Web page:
"I don't know what is going to happen tomorrow. Are we going to survive or not? But I have peace. The Lord's peace is with me, and I am not afraid."
Fulani Militants Persecuting Christians in Nigeria
The ICC report also looked at groups that are actively attacking Christians. In the entity category, Fulani militants were awarded 2022 Persecutor of the Year for "openly and unabatedly" murdering thousands of Christians in Nigeria.
For the last two decades, Fulani jihadists have been killing, raping, and kidnapping Christians in in Nigeria's middle region where the Muslim north meets the Christian south. It is important to understand that the Fulani are an ethic group that mostly live in peace with their neighbors, but the militia are people who have been radicalized by extremist Islamic teaching.
It is difficult to quantify the number of Christians who have been killed over the years, but the ICC believes that there are an estimated 50,000 to 100,000 deaths. More than three million people, mostly farmers, have been displaced as a result of the conflict.
"Nigeria is one of the most dangerous places on the planet for Christians. Last year, we named Nigeria as the worst persecuting country," said King. "The government says repeatedly that it's doing something, that it's addressing the issue, but nothing happened."
In the report, 14-year-old Francis is highlighted as a survivor of Fulani jihadist attacks. On August 2021, the militia stormed his village killing 11 people, including his mother. Francis, whose father had passed away while his mother was pregnant with him, was shot multiple time and left for dead. But with the support of an ICC representative, he bravely underwent several surgeries and was later adopted.
Ayatollah Ali Khamenei Named Persecutor of the Year
Lastly, in the individuals category, Grand Ayatollah of Iran, Ali Khamenie, was named 2022 Persecutor of the Year. Khamenie became the Supreme Leader of Iran as a result of the 1979 Iranian Revolution, which overthrew U.S.-backed government.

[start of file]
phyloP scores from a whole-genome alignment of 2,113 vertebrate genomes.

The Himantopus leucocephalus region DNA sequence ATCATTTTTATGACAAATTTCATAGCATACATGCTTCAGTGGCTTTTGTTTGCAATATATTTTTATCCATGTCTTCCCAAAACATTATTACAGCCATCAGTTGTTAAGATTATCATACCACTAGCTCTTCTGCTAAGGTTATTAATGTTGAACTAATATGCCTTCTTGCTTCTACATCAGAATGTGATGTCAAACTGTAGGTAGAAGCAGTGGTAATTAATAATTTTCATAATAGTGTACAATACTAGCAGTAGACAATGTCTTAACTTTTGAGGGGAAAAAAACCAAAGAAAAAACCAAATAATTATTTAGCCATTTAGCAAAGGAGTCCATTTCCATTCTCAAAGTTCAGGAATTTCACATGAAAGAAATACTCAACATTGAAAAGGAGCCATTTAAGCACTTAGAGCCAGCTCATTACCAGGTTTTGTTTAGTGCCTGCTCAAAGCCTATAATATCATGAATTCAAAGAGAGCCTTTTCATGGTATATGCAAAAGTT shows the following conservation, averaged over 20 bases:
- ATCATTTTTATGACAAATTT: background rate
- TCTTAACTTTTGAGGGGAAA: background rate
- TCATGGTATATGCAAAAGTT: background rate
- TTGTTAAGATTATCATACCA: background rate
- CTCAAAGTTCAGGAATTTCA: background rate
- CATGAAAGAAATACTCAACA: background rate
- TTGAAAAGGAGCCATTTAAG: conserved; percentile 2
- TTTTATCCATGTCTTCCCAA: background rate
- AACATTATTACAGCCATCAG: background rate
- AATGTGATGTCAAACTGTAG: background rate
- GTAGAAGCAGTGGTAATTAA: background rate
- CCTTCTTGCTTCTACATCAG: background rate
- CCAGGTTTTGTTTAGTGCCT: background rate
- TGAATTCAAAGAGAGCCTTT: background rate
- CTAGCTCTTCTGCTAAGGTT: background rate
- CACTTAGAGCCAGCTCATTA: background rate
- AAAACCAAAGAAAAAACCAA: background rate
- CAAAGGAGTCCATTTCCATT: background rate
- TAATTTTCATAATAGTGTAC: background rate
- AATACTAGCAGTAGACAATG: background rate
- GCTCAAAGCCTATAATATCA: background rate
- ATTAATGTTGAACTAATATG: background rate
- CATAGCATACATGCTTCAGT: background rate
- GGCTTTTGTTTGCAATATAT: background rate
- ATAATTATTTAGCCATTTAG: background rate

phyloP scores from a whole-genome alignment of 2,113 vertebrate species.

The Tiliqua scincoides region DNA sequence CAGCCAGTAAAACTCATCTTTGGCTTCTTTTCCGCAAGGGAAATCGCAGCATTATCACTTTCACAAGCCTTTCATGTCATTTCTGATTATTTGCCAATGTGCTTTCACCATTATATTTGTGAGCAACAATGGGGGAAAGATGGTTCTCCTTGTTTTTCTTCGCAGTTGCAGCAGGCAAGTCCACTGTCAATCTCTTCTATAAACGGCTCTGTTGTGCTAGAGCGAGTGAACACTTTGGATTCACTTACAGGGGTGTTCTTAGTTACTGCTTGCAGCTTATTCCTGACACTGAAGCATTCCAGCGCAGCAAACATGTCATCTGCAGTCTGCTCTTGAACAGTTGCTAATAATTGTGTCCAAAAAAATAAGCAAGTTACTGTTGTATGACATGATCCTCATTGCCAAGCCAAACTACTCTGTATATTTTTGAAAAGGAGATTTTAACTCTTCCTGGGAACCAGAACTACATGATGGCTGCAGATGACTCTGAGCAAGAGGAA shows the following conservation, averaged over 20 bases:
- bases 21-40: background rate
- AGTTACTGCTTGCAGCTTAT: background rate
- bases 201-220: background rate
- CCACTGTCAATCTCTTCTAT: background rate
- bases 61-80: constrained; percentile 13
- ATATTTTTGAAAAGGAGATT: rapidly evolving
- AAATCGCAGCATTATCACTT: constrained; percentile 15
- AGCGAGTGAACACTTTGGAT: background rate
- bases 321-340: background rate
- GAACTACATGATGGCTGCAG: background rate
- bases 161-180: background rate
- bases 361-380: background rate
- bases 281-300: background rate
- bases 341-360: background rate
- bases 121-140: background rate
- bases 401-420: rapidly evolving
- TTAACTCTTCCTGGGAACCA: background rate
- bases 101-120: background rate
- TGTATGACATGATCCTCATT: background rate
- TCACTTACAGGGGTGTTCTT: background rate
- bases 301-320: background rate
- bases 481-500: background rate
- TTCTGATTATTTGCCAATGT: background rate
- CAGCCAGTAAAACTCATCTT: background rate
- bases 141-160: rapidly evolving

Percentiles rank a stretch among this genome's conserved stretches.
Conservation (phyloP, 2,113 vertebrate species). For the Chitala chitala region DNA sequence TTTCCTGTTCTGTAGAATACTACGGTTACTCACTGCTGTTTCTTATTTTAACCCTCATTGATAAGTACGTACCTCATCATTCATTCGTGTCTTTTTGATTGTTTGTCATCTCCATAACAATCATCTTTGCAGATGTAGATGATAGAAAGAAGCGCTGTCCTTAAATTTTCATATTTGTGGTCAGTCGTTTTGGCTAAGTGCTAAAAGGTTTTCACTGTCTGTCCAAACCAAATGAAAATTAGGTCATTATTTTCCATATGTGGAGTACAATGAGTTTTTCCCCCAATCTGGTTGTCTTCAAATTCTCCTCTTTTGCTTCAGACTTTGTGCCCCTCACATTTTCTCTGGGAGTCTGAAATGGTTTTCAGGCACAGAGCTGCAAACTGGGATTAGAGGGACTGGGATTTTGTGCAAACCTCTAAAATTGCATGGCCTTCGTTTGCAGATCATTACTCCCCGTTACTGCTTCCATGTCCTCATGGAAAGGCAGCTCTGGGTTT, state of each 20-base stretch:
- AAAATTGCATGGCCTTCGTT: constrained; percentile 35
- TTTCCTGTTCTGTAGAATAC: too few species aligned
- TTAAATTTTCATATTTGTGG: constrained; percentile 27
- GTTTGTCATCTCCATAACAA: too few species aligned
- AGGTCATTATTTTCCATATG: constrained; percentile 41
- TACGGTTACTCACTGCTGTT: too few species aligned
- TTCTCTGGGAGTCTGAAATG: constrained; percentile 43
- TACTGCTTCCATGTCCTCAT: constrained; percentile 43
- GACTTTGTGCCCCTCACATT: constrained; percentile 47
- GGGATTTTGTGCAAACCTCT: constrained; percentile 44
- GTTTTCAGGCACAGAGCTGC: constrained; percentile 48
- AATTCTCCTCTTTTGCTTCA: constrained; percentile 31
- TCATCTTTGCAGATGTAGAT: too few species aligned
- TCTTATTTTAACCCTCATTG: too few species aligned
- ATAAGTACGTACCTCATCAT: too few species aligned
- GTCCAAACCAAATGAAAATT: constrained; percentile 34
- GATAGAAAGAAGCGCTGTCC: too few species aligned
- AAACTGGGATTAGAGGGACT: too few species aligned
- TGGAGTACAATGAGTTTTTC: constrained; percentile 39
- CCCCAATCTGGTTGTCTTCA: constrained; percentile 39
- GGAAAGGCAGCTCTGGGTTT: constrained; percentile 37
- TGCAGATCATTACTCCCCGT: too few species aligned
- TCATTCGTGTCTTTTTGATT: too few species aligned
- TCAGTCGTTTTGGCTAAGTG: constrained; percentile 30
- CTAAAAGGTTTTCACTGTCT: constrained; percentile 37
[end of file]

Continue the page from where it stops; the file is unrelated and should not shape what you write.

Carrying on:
Under his rule, Christians are under severe religious oppression. The report states that Khamenie "directs persecution by controlling every aspect of Iranian life dealing grave consequences to those who do not conform to his strict conservative ideologies."
The report documents the story of Youcef Nadarkhani, an Iranian pastor who converted from Islam when he was 19-years-old. In 2016, Khamenie directed authorities to raid several house churches. Nadarkhani was arrested for promoting "Zionist Christianity". Although he has since been released from prison on furlough, ICC reports that Pastor Nadarkhani continues to "suffer greatly" from his treatment in prison and is unable to "live out his faith".
In closing the meeting, the U.S. Ambassador at Large for International Religious Freedom Rashad Hussain thanked the ICC for the compiling and sharing the latest information on religious persecution.
"This continues to be a major priority for us, the protection of Christians and other faith communities around the world," Ambassador Hussain insisted. "The efforts of organizations like International Christian Concern are very critical. And I want to commend your leadership, and I want to commend you for putting forth this award every year."